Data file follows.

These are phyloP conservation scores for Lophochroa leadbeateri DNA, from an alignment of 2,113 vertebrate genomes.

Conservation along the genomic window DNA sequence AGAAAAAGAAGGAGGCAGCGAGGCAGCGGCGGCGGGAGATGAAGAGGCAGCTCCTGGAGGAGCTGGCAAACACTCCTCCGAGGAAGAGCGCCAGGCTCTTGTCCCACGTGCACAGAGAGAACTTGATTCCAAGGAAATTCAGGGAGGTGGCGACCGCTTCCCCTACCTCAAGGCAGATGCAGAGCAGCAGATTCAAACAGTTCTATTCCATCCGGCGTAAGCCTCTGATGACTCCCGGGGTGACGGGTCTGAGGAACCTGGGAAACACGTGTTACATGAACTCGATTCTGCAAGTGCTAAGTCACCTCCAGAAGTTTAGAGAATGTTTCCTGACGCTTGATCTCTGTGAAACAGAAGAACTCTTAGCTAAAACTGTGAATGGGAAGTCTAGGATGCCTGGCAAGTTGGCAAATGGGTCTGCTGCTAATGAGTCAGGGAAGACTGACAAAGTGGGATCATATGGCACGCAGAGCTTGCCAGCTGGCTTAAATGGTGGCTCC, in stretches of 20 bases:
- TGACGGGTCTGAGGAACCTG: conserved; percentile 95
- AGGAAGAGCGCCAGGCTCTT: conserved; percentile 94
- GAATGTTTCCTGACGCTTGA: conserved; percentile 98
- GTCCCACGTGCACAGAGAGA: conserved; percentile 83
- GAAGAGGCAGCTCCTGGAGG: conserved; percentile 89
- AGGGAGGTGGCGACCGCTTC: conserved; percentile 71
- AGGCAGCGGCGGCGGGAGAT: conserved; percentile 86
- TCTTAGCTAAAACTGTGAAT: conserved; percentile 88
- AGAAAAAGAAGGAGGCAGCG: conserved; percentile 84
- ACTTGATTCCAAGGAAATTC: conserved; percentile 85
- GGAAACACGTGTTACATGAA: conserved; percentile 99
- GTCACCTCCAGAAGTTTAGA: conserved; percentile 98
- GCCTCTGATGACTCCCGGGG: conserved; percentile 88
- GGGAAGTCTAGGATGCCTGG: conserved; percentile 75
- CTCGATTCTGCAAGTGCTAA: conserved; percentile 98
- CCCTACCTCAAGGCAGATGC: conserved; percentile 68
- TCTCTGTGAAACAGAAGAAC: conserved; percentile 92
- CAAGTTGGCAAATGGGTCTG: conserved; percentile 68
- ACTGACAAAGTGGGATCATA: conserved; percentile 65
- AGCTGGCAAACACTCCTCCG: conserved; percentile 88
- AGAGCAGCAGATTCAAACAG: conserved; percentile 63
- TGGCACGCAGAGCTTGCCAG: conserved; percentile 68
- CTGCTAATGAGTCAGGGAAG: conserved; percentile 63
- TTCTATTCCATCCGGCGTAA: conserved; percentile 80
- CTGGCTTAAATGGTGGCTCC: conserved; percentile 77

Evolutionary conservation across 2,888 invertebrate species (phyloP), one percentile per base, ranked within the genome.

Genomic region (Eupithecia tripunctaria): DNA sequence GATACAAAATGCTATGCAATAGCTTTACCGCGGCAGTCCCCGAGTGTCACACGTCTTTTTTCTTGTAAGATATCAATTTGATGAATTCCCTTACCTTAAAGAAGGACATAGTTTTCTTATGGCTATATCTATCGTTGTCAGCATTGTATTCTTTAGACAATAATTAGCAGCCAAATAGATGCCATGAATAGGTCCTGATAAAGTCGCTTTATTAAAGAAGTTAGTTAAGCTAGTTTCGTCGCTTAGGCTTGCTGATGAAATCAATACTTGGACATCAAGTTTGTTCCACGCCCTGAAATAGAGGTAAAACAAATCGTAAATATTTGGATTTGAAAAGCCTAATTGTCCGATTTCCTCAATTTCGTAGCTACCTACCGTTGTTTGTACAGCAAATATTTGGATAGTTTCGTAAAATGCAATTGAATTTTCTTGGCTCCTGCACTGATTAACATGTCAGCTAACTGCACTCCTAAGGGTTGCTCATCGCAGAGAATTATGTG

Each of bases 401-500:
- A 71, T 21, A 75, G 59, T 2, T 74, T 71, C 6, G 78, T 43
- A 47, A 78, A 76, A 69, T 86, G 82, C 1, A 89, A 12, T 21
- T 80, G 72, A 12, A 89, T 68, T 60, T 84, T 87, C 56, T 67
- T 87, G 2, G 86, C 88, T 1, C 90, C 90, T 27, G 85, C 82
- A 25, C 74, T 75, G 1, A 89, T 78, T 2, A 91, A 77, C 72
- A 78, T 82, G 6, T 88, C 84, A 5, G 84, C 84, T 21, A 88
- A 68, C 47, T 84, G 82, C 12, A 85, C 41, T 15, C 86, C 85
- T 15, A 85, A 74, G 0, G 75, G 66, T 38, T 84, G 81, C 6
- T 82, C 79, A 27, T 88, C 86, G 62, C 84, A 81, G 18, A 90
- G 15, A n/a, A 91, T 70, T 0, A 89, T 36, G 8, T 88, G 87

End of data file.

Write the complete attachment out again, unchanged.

These are phyloP conservation scores for Lophochroa leadbeateri DNA, from an alignment of 2,113 vertebrate genomes.

Conservation along the genomic window DNA sequence AGAAAAAGAAGGAGGCAGCGAGGCAGCGGCGGCGGGAGATGAAGAGGCAGCTCCTGGAGGAGCTGGCAAACACTCCTCCGAGGAAGAGCGCCAGGCTCTTGTCCCACGTGCACAGAGAGAACTTGATTCCAAGGAAATTCAGGGAGGTGGCGACCGCTTCCCCTACCTCAAGGCAGATGCAGAGCAGCAGATTCAAACAGTTCTATTCCATCCGGCGTAAGCCTCTGATGACTCCCGGGGTGACGGGTCTGAGGAACCTGGGAAACACGTGTTACATGAACTCGATTCTGCAAGTGCTAAGTCACCTCCAGAAGTTTAGAGAATGTTTCCTGACGCTTGATCTCTGTGAAACAGAAGAACTCTTAGCTAAAACTGTGAATGGGAAGTCTAGGATGCCTGGCAAGTTGGCAAATGGGTCTGCTGCTAATGAGTCAGGGAAGACTGACAAAGTGGGATCATATGGCACGCAGAGCTTGCCAGCTGGCTTAAATGGTGGCTCC, in stretches of 20 bases:
- TGACGGGTCTGAGGAACCTG: conserved; percentile 95
- AGGAAGAGCGCCAGGCTCTT: conserved; percentile 94
- GAATGTTTCCTGACGCTTGA: conserved; percentile 98
- GTCCCACGTGCACAGAGAGA: conserved; percentile 83
- GAAGAGGCAGCTCCTGGAGG: conserved; percentile 89
- AGGGAGGTGGCGACCGCTTC: conserved; percentile 71
- AGGCAGCGGCGGCGGGAGAT: conserved; percentile 86
- TCTTAGCTAAAACTGTGAAT: conserved; percentile 88
- AGAAAAAGAAGGAGGCAGCG: conserved; percentile 84
- ACTTGATTCCAAGGAAATTC: conserved; percentile 85
- GGAAACACGTGTTACATGAA: conserved; percentile 99
- GTCACCTCCAGAAGTTTAGA: conserved; percentile 98
- GCCTCTGATGACTCCCGGGG: conserved; percentile 88
- GGGAAGTCTAGGATGCCTGG: conserved; percentile 75
- CTCGATTCTGCAAGTGCTAA: conserved; percentile 98
- CCCTACCTCAAGGCAGATGC: conserved; percentile 68
- TCTCTGTGAAACAGAAGAAC: conserved; percentile 92
- CAAGTTGGCAAATGGGTCTG: conserved; percentile 68
- ACTGACAAAGTGGGATCATA: conserved; percentile 65
- AGCTGGCAAACACTCCTCCG: conserved; percentile 88
- AGAGCAGCAGATTCAAACAG: conserved; percentile 63
- TGGCACGCAGAGCTTGCCAG: conserved; percentile 68
- CTGCTAATGAGTCAGGGAAG: conserved; percentile 63
- TTCTATTCCATCCGGCGTAA: conserved; percentile 80
- CTGGCTTAAATGGTGGCTCC: conserved; percentile 77

Evolutionary conservation across 2,888 invertebrate species (phyloP), one percentile per base, ranked within the genome.

Genomic region (Eupithecia tripunctaria): DNA sequence GATACAAAATGCTATGCAATAGCTTTACCGCGGCAGTCCCCGAGTGTCACACGTCTTTTTTCTTGTAAGATATCAATTTGATGAATTCCCTTACCTTAAAGAAGGACATAGTTTTCTTATGGCTATATCTATCGTTGTCAGCATTGTATTCTTTAGACAATAATTAGCAGCCAAATAGATGCCATGAATAGGTCCTGATAAAGTCGCTTTATTAAAGAAGTTAGTTAAGCTAGTTTCGTCGCTTAGGCTTGCTGATGAAATCAATACTTGGACATCAAGTTTGTTCCACGCCCTGAAATAGAGGTAAAACAAATCGTAAATATTTGGATTTGAAAAGCCTAATTGTCCGATTTCCTCAATTTCGTAGCTACCTACCGTTGTTTGTACAGCAAATATTTGGATAGTTTCGTAAAATGCAATTGAATTTTCTTGGCTCCTGCACTGATTAACATGTCAGCTAACTGCACTCCTAAGGGTTGCTCATCGCAGAGAATTATGTG

Each of bases 401-500:
- A 71, T 21, A 75, G 59, T 2, T 74, T 71, C 6, G 78, T 43
- A 47, A 78, A 76, A 69, T 86, G 82, C 1, A 89, A 12, T 21
- T 80, G 72, A 12, A 89, T 68, T 60, T 84, T 87, C 56, T 67
- T 87, G 2, G 86, C 88, T 1, C 90, C 90, T 27, G 85, C 82
- A 25, C 74, T 75, G 1, A 89, T 78, T 2, A 91, A 77, C 72
- A 78, T 82, G 6, T 88, C 84, A 5, G 84, C 84, T 21, A 88
- A 68, C 47, T 84, G 82, C 12, A 85, C 41, T 15, C 86, C 85
- T 15, A 85, A 74, G 0, G 75, G 66, T 38, T 84, G 81, C 6
- T 82, C 79, A 27, T 88, C 86, G 62, C 84, A 81, G 18, A 90
- G 15, A n/a, A 91, T 70, T 0, A 89, T 36, G 8, T 88, G 87